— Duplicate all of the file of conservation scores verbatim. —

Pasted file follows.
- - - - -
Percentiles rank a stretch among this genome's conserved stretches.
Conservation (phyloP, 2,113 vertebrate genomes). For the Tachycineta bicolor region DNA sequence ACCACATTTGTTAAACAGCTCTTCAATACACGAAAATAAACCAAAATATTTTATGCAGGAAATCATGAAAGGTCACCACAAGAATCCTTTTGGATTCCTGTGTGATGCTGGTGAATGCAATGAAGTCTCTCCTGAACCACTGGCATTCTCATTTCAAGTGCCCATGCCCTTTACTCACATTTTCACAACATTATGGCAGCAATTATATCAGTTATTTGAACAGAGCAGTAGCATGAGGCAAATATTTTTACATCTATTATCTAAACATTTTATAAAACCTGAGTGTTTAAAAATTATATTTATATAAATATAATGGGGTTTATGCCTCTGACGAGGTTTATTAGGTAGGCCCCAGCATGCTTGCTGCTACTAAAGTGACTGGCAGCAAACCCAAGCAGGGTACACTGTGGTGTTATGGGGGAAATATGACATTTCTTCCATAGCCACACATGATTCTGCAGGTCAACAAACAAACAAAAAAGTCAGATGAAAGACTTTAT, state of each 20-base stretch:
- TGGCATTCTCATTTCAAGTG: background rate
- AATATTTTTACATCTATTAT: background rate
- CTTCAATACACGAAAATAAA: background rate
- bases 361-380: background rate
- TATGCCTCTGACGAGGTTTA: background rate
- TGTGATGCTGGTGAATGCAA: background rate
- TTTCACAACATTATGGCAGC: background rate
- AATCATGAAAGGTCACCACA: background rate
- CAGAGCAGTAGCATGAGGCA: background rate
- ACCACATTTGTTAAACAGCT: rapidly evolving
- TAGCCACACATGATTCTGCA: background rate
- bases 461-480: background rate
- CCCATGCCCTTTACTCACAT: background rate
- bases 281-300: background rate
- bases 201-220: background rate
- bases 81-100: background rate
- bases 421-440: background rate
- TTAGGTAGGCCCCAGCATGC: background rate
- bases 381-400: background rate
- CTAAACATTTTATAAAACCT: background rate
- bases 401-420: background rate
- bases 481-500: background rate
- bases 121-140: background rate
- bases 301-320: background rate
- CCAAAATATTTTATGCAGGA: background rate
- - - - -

Percentiles rank a stretch among this genome's conserved stretches.
Conservation (phyloP, 2,113 vertebrate genomes). For the Tachycineta bicolor region DNA sequence ACCACATTTGTTAAACAGCTCTTCAATACACGAAAATAAACCAAAATATTTTATGCAGGAAATCATGAAAGGTCACCACAAGAATCCTTTTGGATTCCTGTGTGATGCTGGTGAATGCAATGAAGTCTCTCCTGAACCACTGGCATTCTCATTTCAAGTGCCCATGCCCTTTACTCACATTTTCACAACATTATGGCAGCAATTATATCAGTTATTTGAACAGAGCAGTAGCATGAGGCAAATATTTTTACATCTATTATCTAAACATTTTATAAAACCTGAGTGTTTAAAAATTATATTTATATAAATATAATGGGGTTTATGCCTCTGACGAGGTTTATTAGGTAGGCCCCAGCATGCTTGCTGCTACTAAAGTGACTGGCAGCAAACCCAAGCAGGGTACACTGTGGTGTTATGGGGGAAATATGACATTTCTTCCATAGCCACACATGATTCTGCAGGTCAACAAACAAACAAAAAAGTCAGATGAAAGACTTTAT, state of each 20-base stretch:
- TGGCATTCTCATTTCAAGTG: background rate
- AATATTTTTACATCTATTAT: background rate
- CTTCAATACACGAAAATAAA: background rate
- bases 361-380: background rate
- TATGCCTCTGACGAGGTTTA: background rate
- TGTGATGCTGGTGAATGCAA: background rate
- TTTCACAACATTATGGCAGC: background rate
- AATCATGAAAGGTCACCACA: background rate
- CAGAGCAGTAGCATGAGGCA: background rate
- ACCACATTTGTTAAACAGCT: rapidly evolving
- TAGCCACACATGATTCTGCA: background rate
- bases 461-480: background rate
- CCCATGCCCTTTACTCACAT: background rate
- bases 281-300: background rate
- bases 201-220: background rate
- bases 81-100: background rate
- bases 421-440: background rate
- TTAGGTAGGCCCCAGCATGC: background rate
- bases 381-400: background rate
- CTAAACATTTTATAAAACCT: background rate
- bases 401-420: background rate
- bases 481-500: background rate
- bases 121-140: background rate
- bases 301-320: background rate
- CCAAAATATTTTATGCAGGA: background rate